Depart from London St Pancras on the 19:45 Travelski Express to Bourg St Maurice, arriving at 06:16. Transfer time is 45 mins.

Photo: WilderKaiser_Daniel Reiter_Peter von Felbert

Söll, Austria

18h 40m by overnight train / 7h 55m hours by plane

Intermediate skiers will be in their element in the ski resort of Söll, part of the SkiWelt area. It’s a paradise for cruising, and you’ll quickly clock up the mileage in a ski area that boasts incredible views over the Wilderkaiser mountain range. The après ski and village vibe is lively too. 

Getting from London to Söll by train

Depart London St Pancras on the 15:04 Eurostar to Brussels, arriving 18:05; take the 18:25 ICE from Brussels to Cologne, arriving 20:15; have dinner and take the 22:17 NightJet sleeper train to Kufstein, arriving 08:26. Transfer time is 15 mins

Photo: Keno Derleyn - OT Les Gets

Les Gets, France

10h 50m by daytime train / 7h 35m hours by plane

The friendly village of Les Gets is part of the huge Portes du Soleil ski area. Its nearest neighbour is Morzine, and beyond that, Avoriaz. On its own picturesque local slopes there’s a new kind of accommodation, the Chéry Dôme, where skiers can sleep up on the mountain, under the stars with a stove and outdoor fire-pit.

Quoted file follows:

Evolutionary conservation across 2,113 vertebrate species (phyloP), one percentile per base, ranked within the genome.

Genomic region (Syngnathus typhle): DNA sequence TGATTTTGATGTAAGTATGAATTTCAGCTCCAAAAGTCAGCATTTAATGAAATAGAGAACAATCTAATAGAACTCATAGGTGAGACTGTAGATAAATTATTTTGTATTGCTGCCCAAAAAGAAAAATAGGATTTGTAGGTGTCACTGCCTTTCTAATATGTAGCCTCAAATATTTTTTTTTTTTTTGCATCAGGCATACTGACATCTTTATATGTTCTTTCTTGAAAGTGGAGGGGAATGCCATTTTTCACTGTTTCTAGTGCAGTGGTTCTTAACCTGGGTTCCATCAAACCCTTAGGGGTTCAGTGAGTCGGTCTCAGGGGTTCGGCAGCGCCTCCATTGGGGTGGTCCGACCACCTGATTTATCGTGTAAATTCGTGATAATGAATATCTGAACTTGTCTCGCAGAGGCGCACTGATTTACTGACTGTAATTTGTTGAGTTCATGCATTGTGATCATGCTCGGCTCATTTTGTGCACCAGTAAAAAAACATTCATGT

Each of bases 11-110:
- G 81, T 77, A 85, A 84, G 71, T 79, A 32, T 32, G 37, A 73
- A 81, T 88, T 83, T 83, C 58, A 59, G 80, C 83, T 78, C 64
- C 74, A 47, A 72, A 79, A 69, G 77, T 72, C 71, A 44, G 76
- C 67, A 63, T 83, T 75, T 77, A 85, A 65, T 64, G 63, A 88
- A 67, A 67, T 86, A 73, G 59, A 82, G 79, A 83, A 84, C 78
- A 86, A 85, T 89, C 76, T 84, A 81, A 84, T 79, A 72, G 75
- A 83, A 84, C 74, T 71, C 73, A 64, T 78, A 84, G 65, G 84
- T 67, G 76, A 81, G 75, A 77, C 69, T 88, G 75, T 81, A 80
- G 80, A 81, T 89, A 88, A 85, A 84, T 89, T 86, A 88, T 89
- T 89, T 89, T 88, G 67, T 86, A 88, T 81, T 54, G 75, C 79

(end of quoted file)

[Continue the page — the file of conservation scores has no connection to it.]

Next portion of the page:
Getting from London to Les Gets by train

Depart London St Pancras on the 09:31 Eurostar to Paris-Nord. Change to Paris-Lyon and take the 14:18 TGV to Bellegarde, and then local TER train to Cluses, arriving at 18:52. Transfer time is 25 mins.

Photo: iStock

Sauze d'Oulx, Italy

10h 45m by daytime train / 7h 45m hours by plane

Just over the French border in the Piedmont region, the village of Sauze d’Oulx makes a great base for exploring the 400km Milky Way ski area. You’ll find a friendly, relaxed vibe on the tree-lined slopes, and plenty of ambience in the village. Restaurants such as Da Salvo, Il Cantun and L’Ortiche have gained a deserved reputation for great Italian cuisine.